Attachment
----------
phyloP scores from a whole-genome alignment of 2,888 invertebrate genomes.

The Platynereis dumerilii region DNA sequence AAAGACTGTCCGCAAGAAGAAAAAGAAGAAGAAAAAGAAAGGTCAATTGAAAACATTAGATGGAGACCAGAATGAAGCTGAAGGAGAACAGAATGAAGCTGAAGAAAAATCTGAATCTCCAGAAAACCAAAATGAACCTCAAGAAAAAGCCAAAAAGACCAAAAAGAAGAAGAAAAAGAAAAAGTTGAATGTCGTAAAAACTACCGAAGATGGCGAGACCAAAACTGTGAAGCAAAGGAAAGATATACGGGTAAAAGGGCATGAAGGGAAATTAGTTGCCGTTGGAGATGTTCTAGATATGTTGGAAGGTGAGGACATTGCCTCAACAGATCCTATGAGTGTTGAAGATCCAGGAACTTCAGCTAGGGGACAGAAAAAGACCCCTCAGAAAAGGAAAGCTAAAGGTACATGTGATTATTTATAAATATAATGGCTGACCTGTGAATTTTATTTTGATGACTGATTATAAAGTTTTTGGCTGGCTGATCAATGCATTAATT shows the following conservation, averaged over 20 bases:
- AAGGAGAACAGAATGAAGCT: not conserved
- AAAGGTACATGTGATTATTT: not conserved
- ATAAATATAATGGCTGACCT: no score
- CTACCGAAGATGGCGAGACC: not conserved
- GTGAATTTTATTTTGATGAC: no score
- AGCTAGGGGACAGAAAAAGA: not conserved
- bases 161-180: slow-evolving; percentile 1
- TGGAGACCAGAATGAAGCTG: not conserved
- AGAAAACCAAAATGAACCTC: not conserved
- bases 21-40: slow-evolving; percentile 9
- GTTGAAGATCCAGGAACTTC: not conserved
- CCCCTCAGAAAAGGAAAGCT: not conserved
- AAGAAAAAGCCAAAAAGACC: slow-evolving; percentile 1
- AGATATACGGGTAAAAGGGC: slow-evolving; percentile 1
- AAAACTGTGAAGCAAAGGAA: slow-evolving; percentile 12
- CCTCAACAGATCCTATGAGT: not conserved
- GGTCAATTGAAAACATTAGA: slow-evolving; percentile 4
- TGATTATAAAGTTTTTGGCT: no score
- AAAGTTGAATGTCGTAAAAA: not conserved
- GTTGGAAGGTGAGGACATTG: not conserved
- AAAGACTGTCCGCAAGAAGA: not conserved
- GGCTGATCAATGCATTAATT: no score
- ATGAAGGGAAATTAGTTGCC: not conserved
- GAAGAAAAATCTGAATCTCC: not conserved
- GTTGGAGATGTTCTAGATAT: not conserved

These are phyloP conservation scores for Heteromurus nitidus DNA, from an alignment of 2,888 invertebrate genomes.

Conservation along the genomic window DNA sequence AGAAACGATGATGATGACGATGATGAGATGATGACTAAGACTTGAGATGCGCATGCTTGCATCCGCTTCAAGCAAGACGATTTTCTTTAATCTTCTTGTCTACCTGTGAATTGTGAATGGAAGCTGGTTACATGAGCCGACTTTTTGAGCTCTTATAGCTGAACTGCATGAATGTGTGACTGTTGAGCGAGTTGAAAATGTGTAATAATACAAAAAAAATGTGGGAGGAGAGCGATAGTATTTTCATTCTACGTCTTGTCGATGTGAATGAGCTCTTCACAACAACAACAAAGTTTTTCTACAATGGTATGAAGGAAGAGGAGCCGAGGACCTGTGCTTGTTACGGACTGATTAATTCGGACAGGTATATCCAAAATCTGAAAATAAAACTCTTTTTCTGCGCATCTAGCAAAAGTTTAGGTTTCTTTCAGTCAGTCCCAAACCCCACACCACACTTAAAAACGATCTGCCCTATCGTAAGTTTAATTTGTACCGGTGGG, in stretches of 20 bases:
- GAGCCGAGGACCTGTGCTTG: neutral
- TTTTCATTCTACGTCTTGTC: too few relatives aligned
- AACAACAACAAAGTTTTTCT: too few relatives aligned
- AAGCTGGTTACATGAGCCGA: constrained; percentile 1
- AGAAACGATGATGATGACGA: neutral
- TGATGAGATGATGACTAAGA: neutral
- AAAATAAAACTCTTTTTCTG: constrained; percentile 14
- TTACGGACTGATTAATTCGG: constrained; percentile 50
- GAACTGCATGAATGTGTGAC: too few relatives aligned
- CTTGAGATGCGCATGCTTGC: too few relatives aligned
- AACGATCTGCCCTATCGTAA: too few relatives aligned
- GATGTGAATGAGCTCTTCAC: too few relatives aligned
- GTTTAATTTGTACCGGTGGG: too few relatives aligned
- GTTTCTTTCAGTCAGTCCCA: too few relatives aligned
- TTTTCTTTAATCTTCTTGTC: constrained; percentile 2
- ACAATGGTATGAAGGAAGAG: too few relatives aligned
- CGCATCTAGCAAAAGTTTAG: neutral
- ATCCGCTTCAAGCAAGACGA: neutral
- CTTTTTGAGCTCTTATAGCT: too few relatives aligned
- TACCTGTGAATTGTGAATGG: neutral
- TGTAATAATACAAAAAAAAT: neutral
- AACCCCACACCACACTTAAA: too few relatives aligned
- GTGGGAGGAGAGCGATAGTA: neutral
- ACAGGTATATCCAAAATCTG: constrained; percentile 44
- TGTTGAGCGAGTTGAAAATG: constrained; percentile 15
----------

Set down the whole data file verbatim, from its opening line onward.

phyloP scores from a whole-genome alignment of 2,888 invertebrate genomes.

The Platynereis dumerilii region DNA sequence AAAGACTGTCCGCAAGAAGAAAAAGAAGAAGAAAAAGAAAGGTCAATTGAAAACATTAGATGGAGACCAGAATGAAGCTGAAGGAGAACAGAATGAAGCTGAAGAAAAATCTGAATCTCCAGAAAACCAAAATGAACCTCAAGAAAAAGCCAAAAAGACCAAAAAGAAGAAGAAAAAGAAAAAGTTGAATGTCGTAAAAACTACCGAAGATGGCGAGACCAAAACTGTGAAGCAAAGGAAAGATATACGGGTAAAAGGGCATGAAGGGAAATTAGTTGCCGTTGGAGATGTTCTAGATATGTTGGAAGGTGAGGACATTGCCTCAACAGATCCTATGAGTGTTGAAGATCCAGGAACTTCAGCTAGGGGACAGAAAAAGACCCCTCAGAAAAGGAAAGCTAAAGGTACATGTGATTATTTATAAATATAATGGCTGACCTGTGAATTTTATTTTGATGACTGATTATAAAGTTTTTGGCTGGCTGATCAATGCATTAATT shows the following conservation, averaged over 20 bases:
- AAGGAGAACAGAATGAAGCT: not conserved
- AAAGGTACATGTGATTATTT: not conserved
- ATAAATATAATGGCTGACCT: no score
- CTACCGAAGATGGCGAGACC: not conserved
- GTGAATTTTATTTTGATGAC: no score
- AGCTAGGGGACAGAAAAAGA: not conserved
- bases 161-180: slow-evolving; percentile 1
- TGGAGACCAGAATGAAGCTG: not conserved
- AGAAAACCAAAATGAACCTC: not conserved
- bases 21-40: slow-evolving; percentile 9
- GTTGAAGATCCAGGAACTTC: not conserved
- CCCCTCAGAAAAGGAAAGCT: not conserved
- AAGAAAAAGCCAAAAAGACC: slow-evolving; percentile 1
- AGATATACGGGTAAAAGGGC: slow-evolving; percentile 1
- AAAACTGTGAAGCAAAGGAA: slow-evolving; percentile 12
- CCTCAACAGATCCTATGAGT: not conserved
- GGTCAATTGAAAACATTAGA: slow-evolving; percentile 4
- TGATTATAAAGTTTTTGGCT: no score
- AAAGTTGAATGTCGTAAAAA: not conserved
- GTTGGAAGGTGAGGACATTG: not conserved
- AAAGACTGTCCGCAAGAAGA: not conserved
- GGCTGATCAATGCATTAATT: no score
- ATGAAGGGAAATTAGTTGCC: not conserved
- GAAGAAAAATCTGAATCTCC: not conserved
- GTTGGAGATGTTCTAGATAT: not conserved

These are phyloP conservation scores for Heteromurus nitidus DNA, from an alignment of 2,888 invertebrate genomes.

Conservation along the genomic window DNA sequence AGAAACGATGATGATGACGATGATGAGATGATGACTAAGACTTGAGATGCGCATGCTTGCATCCGCTTCAAGCAAGACGATTTTCTTTAATCTTCTTGTCTACCTGTGAATTGTGAATGGAAGCTGGTTACATGAGCCGACTTTTTGAGCTCTTATAGCTGAACTGCATGAATGTGTGACTGTTGAGCGAGTTGAAAATGTGTAATAATACAAAAAAAATGTGGGAGGAGAGCGATAGTATTTTCATTCTACGTCTTGTCGATGTGAATGAGCTCTTCACAACAACAACAAAGTTTTTCTACAATGGTATGAAGGAAGAGGAGCCGAGGACCTGTGCTTGTTACGGACTGATTAATTCGGACAGGTATATCCAAAATCTGAAAATAAAACTCTTTTTCTGCGCATCTAGCAAAAGTTTAGGTTTCTTTCAGTCAGTCCCAAACCCCACACCACACTTAAAAACGATCTGCCCTATCGTAAGTTTAATTTGTACCGGTGGG, in stretches of 20 bases:
- GAGCCGAGGACCTGTGCTTG: neutral
- TTTTCATTCTACGTCTTGTC: too few relatives aligned
- AACAACAACAAAGTTTTTCT: too few relatives aligned
- AAGCTGGTTACATGAGCCGA: constrained; percentile 1
- AGAAACGATGATGATGACGA: neutral
- TGATGAGATGATGACTAAGA: neutral
- AAAATAAAACTCTTTTTCTG: constrained; percentile 14
- TTACGGACTGATTAATTCGG: constrained; percentile 50
- GAACTGCATGAATGTGTGAC: too few relatives aligned
- CTTGAGATGCGCATGCTTGC: too few relatives aligned
- AACGATCTGCCCTATCGTAA: too few relatives aligned
- GATGTGAATGAGCTCTTCAC: too few relatives aligned
- GTTTAATTTGTACCGGTGGG: too few relatives aligned
- GTTTCTTTCAGTCAGTCCCA: too few relatives aligned
- TTTTCTTTAATCTTCTTGTC: constrained; percentile 2
- ACAATGGTATGAAGGAAGAG: too few relatives aligned
- CGCATCTAGCAAAAGTTTAG: neutral
- ATCCGCTTCAAGCAAGACGA: neutral
- CTTTTTGAGCTCTTATAGCT: too few relatives aligned
- TACCTGTGAATTGTGAATGG: neutral
- TGTAATAATACAAAAAAAAT: neutral
- AACCCCACACCACACTTAAA: too few relatives aligned
- GTGGGAGGAGAGCGATAGTA: neutral
- ACAGGTATATCCAAAATCTG: constrained; percentile 44
- TGTTGAGCGAGTTGAAAATG: constrained; percentile 15